DAKAR, Sept 8 (Reuters) - Floods in West Africa are wrecking infrastructure, homes and crops and spreading disease, adding to the misery of tens of thousands already struggling to cope with high food and fuel prices, the United Nations said on Monday.
U.N. humanitarian agency OCHA called on West African governments to meet to coordinate humanitarian efforts and draw up longer-term solutions to the seasonal flooding threat which strikes huge swathes of the world's poorest continent each year.
Heavy rains and floods across most of West Africa had killed 31 people and affected nearly 130,000 more as of September 1, OCHA said, citing Togo, Ghana, Niger, Benin, Mali, Burkina Faso and Senegal among those hit. This followed serious rainy season floods last year which killed hundreds across Africa.
In addition, a cholera epidemic in tiny Guinea-Bissau has killed 103 people out of 4,406 cases up to Sept. 4 in an outbreak that floodwaters helped to spread, U.N. officials said.
OCHA's representative for West Africa, Herve Ludovic de Lys, urged the West African regional group ECOWAS to host a meeting of governments and donors to plan effective, lasting responses to what had turned into a recurring annual humanitarian crisis.
"Rains don't stop at borders," De Lys told a news conference in Dakar.
"In the context of the food and energy crisis, these floods that are hitting West Africa are worrying," he said.
De Lys called for the creation of a specialised regional fund to mobilise resources not just for a response to immediate humanitarian needs but to finance longer-term solutions, such as better infrastructure or micro-credits to help farmers recover.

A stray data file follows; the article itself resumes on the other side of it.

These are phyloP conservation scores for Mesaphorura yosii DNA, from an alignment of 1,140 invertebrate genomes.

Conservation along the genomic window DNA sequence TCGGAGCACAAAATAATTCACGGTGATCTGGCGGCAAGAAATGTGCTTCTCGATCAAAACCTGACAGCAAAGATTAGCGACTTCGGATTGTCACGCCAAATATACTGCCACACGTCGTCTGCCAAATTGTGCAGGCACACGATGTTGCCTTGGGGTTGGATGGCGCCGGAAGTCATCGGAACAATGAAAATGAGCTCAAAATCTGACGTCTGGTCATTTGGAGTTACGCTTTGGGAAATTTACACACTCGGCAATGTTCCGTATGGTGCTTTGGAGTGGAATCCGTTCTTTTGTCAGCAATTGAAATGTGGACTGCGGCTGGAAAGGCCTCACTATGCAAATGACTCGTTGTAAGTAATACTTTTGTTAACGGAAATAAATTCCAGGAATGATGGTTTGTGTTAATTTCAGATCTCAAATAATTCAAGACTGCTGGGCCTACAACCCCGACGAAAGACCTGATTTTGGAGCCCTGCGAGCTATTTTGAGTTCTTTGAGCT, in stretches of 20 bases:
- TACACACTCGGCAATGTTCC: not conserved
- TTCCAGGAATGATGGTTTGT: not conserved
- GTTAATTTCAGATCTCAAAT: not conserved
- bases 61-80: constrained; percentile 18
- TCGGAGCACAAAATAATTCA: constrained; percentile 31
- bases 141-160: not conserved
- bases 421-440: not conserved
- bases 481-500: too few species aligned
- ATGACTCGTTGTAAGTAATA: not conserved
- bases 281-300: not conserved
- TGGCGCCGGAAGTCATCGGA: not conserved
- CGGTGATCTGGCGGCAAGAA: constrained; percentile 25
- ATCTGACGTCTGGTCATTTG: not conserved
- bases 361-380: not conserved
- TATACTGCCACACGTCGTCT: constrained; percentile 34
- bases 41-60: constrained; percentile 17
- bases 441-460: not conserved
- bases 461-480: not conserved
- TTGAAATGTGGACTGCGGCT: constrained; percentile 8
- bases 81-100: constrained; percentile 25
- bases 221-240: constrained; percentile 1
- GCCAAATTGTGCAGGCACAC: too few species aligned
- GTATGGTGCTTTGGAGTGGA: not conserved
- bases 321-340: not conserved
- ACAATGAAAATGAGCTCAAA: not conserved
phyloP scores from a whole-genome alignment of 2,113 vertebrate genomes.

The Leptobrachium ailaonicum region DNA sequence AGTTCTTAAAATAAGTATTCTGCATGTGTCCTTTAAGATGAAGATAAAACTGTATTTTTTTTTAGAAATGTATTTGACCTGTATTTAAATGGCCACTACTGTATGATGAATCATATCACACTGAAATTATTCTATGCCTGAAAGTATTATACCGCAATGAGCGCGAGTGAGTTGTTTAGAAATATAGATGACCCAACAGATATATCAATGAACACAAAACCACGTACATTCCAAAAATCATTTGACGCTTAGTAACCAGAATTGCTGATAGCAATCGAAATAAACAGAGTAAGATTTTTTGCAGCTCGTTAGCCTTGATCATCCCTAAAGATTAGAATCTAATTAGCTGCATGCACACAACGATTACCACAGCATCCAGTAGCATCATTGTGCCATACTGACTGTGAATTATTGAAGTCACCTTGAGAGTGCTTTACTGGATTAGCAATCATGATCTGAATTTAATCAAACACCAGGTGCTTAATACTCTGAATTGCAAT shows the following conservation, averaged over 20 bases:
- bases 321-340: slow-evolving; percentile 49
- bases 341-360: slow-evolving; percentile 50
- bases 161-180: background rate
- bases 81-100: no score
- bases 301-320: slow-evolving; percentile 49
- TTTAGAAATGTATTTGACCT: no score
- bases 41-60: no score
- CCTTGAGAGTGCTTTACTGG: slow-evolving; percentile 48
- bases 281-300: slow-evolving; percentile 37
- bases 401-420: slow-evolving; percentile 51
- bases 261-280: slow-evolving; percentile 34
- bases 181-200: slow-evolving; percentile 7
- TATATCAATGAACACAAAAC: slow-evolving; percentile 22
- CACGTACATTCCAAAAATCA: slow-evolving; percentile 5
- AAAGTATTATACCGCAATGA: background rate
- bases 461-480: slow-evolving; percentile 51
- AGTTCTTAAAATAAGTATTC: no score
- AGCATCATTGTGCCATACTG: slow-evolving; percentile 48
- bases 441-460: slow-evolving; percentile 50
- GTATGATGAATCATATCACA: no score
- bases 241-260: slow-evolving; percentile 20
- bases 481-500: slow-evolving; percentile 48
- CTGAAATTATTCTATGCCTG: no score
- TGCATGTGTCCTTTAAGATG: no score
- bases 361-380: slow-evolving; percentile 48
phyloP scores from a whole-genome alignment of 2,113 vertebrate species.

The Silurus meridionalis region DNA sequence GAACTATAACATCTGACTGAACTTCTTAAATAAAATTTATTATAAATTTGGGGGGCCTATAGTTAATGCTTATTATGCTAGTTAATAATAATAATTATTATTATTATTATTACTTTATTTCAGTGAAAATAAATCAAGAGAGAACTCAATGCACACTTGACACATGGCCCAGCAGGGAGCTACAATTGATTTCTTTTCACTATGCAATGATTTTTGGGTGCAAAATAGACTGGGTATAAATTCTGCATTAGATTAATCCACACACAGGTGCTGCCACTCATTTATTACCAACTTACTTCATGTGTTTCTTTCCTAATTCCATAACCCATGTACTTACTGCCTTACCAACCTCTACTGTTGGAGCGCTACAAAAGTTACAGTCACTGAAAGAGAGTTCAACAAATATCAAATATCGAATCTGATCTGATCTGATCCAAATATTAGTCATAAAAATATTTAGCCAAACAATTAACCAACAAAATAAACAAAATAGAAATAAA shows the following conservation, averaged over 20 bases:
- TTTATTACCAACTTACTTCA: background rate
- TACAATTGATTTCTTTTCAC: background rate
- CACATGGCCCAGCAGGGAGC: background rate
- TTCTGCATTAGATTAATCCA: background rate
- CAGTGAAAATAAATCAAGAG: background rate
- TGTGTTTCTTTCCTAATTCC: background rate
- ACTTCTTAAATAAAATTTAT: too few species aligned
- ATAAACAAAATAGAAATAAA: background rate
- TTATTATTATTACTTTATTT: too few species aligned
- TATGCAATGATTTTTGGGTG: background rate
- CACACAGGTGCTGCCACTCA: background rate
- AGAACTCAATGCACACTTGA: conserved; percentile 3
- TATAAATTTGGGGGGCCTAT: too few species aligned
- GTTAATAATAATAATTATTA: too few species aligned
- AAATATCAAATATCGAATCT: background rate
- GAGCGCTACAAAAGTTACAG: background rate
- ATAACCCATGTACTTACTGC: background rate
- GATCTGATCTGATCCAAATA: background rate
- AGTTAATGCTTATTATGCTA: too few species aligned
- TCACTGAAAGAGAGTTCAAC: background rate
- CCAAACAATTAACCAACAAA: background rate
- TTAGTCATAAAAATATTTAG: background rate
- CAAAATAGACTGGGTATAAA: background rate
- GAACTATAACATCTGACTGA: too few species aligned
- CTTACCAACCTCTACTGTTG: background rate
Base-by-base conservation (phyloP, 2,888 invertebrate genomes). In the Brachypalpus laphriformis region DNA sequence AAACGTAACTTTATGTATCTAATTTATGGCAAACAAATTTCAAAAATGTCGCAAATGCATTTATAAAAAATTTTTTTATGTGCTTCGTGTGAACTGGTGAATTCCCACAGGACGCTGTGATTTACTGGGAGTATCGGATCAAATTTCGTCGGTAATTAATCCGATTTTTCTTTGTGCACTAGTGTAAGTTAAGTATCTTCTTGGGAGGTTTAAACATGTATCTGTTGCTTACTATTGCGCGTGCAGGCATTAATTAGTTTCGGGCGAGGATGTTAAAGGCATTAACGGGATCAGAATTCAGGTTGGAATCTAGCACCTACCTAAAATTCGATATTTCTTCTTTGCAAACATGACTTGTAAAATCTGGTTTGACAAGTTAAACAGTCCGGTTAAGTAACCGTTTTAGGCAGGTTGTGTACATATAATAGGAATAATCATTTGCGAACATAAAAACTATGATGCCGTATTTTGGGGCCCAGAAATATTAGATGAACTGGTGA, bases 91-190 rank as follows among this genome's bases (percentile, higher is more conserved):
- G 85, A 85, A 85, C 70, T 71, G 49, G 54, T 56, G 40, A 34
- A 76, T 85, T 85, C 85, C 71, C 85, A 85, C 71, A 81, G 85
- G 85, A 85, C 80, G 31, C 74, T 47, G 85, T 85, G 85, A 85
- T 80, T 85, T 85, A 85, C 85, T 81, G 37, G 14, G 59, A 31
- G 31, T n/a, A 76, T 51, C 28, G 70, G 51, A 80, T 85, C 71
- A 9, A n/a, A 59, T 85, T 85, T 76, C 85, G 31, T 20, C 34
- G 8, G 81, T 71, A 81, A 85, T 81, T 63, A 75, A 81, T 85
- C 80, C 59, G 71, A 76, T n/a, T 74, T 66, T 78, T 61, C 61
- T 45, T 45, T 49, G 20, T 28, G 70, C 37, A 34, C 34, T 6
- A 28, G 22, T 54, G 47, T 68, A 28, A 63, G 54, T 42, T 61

FOOD, FUEL PRICE SHOCKS
"What we're saying is that if we don't want natural catastrophes to worsen poverty in the region, then we have to act now," the OCHA representative said.
West Africa, where millions live in poverty, has been one of the parts of the world most vulnerable to the twin shocks of higher food and fuel prices. Popular anger over the soaring cost of living triggered riots in several West African countries.
OCHA said infrastructure damage had a major humanitarian impact on populations. For example, in Togo, floods had destroyed eleven bridges and this had pushed up the costs of transport and basic food staples.
Landlocked neighbours like Burkina Faso, Mali and Niger, also felt these effects as they relied on Togo's Atlantic port of Lome to receive essential imports.
These countries, along with Ghana, had suffered their own flood damage. In Niger's western region of Tillaberi, flooding had wrecked agricultural infrastructure and could reduce rice output, increasing the risk of food insecurity, OCHA said.
In the Senegalese capital Dakar, flooding had filled streets and homes with stagnant water, increasing the risks of malaria typhoid fever and diarrhoea. An outbreak of cholera had also been reported in parts of Benin. (For full Reuters Africa coverage and to have your say on the top issues, visit: http://africa.reuters.com/) (Editing by Matthew Tostevin)